Helen: When I think of the variety of roles that PhD
students have managed to acquire outside of academia, it is really quite a
broad and diverse list. I mean, I don't know if you've got any particular
Catherine: I know that one particularly common area that we
often find ourselves talking about is a whole set of work that's to do with
working with words. And so it might be through using words, through writing,
through broadcasting, through talking, through presenting material in certain
ways. Even advertising, you know, that end of the labour market. But be able to
use your skill with words in a way that's going to be satisfying for you and
make ends meet financially.
Helen: And it’s not just about the written word either, is
it? It’s about sort verbal communication as well, being able to articulate
ideas and thoughts
Catherine: Yeah, which cuts across the labour market in so
many different ways, we’re finding that role required in lots of different
organisations. People often think of the civil service because of its sort of
drafting nature, you know, writing a well-honed policy document is something
that some PhD students might want to do. But on the other hand, doing some
external affairs role that involves communicating a complicated message
terribly, terribly simply, might be satisfying for other people.
Helen: I certainly know of one PhD student that we've
invited back actually to talk to our current cohort about her job role. And she has had quite an interesting path
because she completed a PhD in history and has actually ended up in a very
senior policy role in a communications division of a major sort of quango,
which doesn't actually have any particular relation to her discipline. But in
relation to the skills that she’s using on a day-to-day basis, being able to
acutely analyse minute details, process information and present it to a variety
of audiences in very meaningful terms.
Catherine: Does she say she misses her PhD topic now?
Helen: No she doesn't at all and she was quite clear and
quite candid about the fact that she didn't have academic aspirations; she
recognised that the environment was not a good fit for her. But she’s also been
very clear that the skills that she can draw upon are very much those that are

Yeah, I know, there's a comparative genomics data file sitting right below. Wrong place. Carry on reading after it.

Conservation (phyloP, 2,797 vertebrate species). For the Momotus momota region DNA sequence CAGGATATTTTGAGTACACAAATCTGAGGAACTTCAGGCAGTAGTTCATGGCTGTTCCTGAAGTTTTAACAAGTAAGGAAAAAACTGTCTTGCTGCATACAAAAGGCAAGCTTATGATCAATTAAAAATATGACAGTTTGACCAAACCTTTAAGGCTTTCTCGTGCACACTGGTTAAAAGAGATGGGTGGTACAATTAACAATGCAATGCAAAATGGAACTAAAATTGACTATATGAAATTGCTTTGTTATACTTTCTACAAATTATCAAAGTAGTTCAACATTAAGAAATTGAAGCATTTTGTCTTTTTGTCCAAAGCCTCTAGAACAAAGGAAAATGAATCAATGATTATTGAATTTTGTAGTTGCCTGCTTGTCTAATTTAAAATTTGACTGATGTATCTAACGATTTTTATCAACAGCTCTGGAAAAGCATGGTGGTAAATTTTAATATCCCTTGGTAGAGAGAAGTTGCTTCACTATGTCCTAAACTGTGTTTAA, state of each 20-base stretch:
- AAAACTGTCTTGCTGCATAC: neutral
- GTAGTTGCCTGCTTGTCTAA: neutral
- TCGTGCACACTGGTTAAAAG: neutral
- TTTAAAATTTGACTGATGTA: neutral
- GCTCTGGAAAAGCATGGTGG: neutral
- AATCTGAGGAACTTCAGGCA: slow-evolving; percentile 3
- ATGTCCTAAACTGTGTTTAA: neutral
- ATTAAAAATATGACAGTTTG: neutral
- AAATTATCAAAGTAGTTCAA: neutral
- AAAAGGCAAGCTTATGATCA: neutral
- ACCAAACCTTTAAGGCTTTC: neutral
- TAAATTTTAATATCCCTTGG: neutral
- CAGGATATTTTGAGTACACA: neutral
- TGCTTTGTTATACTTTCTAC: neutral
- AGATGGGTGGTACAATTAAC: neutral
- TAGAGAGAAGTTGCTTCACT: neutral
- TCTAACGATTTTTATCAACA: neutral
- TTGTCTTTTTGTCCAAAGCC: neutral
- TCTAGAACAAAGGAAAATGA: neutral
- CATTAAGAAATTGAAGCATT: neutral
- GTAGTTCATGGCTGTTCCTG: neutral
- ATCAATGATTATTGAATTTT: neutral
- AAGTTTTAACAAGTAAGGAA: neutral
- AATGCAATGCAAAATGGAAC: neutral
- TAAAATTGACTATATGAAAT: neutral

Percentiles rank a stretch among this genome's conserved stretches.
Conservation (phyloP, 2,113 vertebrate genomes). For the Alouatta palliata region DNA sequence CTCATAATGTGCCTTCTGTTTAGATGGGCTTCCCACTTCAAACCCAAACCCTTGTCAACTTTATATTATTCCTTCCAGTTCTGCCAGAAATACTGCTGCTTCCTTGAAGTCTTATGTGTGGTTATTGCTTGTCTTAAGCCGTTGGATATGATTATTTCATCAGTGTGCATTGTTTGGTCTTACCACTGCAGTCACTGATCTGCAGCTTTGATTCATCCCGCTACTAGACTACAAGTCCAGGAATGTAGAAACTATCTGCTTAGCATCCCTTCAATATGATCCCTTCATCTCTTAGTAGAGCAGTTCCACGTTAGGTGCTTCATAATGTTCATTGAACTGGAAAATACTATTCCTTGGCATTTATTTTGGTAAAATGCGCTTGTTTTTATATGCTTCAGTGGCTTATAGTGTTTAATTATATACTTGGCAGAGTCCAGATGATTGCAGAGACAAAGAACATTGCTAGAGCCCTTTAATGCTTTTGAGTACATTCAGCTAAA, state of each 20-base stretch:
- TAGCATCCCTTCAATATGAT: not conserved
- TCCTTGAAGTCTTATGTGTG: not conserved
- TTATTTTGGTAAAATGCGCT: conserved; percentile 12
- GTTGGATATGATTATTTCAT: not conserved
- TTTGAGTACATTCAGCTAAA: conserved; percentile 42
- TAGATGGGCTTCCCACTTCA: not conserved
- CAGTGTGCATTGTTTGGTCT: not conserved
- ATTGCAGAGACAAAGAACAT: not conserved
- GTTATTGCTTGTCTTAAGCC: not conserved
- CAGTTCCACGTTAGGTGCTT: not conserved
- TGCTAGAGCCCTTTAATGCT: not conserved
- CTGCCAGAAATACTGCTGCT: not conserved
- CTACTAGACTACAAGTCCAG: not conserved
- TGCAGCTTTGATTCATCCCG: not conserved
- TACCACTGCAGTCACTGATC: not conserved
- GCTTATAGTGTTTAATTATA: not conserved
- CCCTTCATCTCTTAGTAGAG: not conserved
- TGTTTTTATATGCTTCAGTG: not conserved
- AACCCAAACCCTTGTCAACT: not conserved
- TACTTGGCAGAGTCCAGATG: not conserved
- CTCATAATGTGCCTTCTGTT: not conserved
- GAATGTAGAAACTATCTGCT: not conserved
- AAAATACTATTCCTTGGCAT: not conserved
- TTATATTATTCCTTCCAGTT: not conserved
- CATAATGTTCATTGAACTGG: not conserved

grounded in the PhD experience. And she said it is something that she utilises
on a day-to-day basis and is quite confident in asserting that had she not had
that research experience, she probably would not be in such a senior role.
Catherine: But interesting that she is working very happily
in that type of organisation
Catherine: And I think people don't know about the types of
organisations that will suit them until they’ve tried out a few things
Helen: Absolutely, and it is quite easy to have a very narrow
view and think about things that are very closely aligned to your discipline
Catherine: And perhaps that's why people stay in academia
for a while afterwards; they make the transition step by step away from the
academic environment as they test out their identity in different sectors and
realise they can be comfortable.
Helen: And it's not necessarily a bad thing because actually,
when you think of the variety of roles that you could deploy within high
education institutions, it is really quite surprising and I think people aren’t
aware of how easy it is to actually make transitions within departments within
the educational framework.
Catherine: And how well qualified the staff at universities
Helen: And I have to say, it is no accident; thinking about
my own experience with some of the staff that work in university, there is a
significant minority that do have PhDs and, interestingly, most of them are
from are from an art and humanities background that have had success in those